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'No Magic': Teen vows to lose 100 pounds

January 25, 2008 12:00:00 AM PST
We've all made them, but have you ever really kept any resolutions you made for the New Year? Our Food Coach Lori Corbin is going to follow one teen all year long to see if he can make his resolution to lose weight a reality.Fifteen-year-old Max Luchs is a teen with big plans.

"I'm trying for 100 pounds if I can. If I can. It will be hard," said Max.

Armed with a dietitian and personal trainer, Max's mom says the time for him to win his war against weight is now.

"We have tried everything. Fresh diet, exercise, his own diet. Everything. But he needs to stay motivated with someone," said Meredith Luchs.

That someone is Jerrod Libonati, a nutrition expert who can provide Max with the tools he needs - including tough love.

"We label thin and we label beautiful, but how come we don't label fat?" asked Libonati. "Labeling motivates people. It's a little bit of a slang, and it hurts, but we don't use it enough."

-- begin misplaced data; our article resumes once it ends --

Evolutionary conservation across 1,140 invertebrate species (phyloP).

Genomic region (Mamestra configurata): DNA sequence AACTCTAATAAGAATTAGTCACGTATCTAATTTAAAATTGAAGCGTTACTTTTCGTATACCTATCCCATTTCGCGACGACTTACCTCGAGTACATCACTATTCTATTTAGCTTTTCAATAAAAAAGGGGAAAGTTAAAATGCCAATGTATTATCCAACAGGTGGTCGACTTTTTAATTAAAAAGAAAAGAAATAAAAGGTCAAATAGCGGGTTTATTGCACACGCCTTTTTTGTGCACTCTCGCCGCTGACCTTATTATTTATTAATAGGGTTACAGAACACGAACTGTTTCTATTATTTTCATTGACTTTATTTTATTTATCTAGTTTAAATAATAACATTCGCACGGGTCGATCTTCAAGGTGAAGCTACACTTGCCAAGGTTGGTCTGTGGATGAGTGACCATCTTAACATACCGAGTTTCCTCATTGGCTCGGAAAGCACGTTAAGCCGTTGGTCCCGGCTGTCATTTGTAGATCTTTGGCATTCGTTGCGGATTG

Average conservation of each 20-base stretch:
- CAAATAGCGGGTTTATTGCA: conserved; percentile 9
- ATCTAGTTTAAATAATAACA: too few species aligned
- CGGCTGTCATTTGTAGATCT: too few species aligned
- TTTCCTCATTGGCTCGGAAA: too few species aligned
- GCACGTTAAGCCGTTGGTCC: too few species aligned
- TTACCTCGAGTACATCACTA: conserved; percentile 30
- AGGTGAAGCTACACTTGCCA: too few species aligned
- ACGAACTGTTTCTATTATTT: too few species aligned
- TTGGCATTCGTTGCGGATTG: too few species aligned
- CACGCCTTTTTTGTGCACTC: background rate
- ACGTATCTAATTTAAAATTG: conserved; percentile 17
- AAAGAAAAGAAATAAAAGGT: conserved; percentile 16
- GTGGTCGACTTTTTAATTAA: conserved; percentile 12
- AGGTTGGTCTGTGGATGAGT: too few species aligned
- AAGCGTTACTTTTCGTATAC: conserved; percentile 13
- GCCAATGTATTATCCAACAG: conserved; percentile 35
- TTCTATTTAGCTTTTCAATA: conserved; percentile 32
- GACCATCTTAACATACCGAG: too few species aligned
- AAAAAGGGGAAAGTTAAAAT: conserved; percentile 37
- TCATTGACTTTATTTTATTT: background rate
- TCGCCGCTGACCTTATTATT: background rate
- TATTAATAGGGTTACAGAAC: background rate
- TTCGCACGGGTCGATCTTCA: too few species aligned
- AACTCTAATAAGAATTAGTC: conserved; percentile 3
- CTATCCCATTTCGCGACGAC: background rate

As it turns out, this "F" word got Max moving.

"Actually, his grandfather told him he was fat," said Meredith. "No one has ever told him that before."

"I'm unhealthy and I'm unfit, and I'm trying to work with Jerrod," said Max.

Like many, Max started his quest the first of the year. He eats five small, healthy meals daily, has no after dinner snacks, and works out six days a week with trainer and physical therapist Jeremiah Eden.

"All I have to do with Max is focus on having him enjoy himself -- not pushing him so hard he's going to throw up," said Eden.

That's good advice for anyone getting back into fitness -- even more so for those who are overweight.

"When somebody is overweight, often times they do too much, too fast," said Eden. "If you're going to work out for a really long time, you've got to get your body prepared for the work it is going to do."

With a dietitian to watch his food and a trainer to provide workouts, it would seem Max has it made. But both experts say to take it off and keep it off, you have to have a mental game.

"I believe it's 75 percent upstairs. Absolutely," said Libonati. "You have to constantly go to work. Just like we get dressed everyday and go to work to make money. This is forever.

"Stop waiting for motivation. You've got to come in and you've got to do it like anything in life," said Eden.

"Slow and steady. There's no magic," said Libonati.


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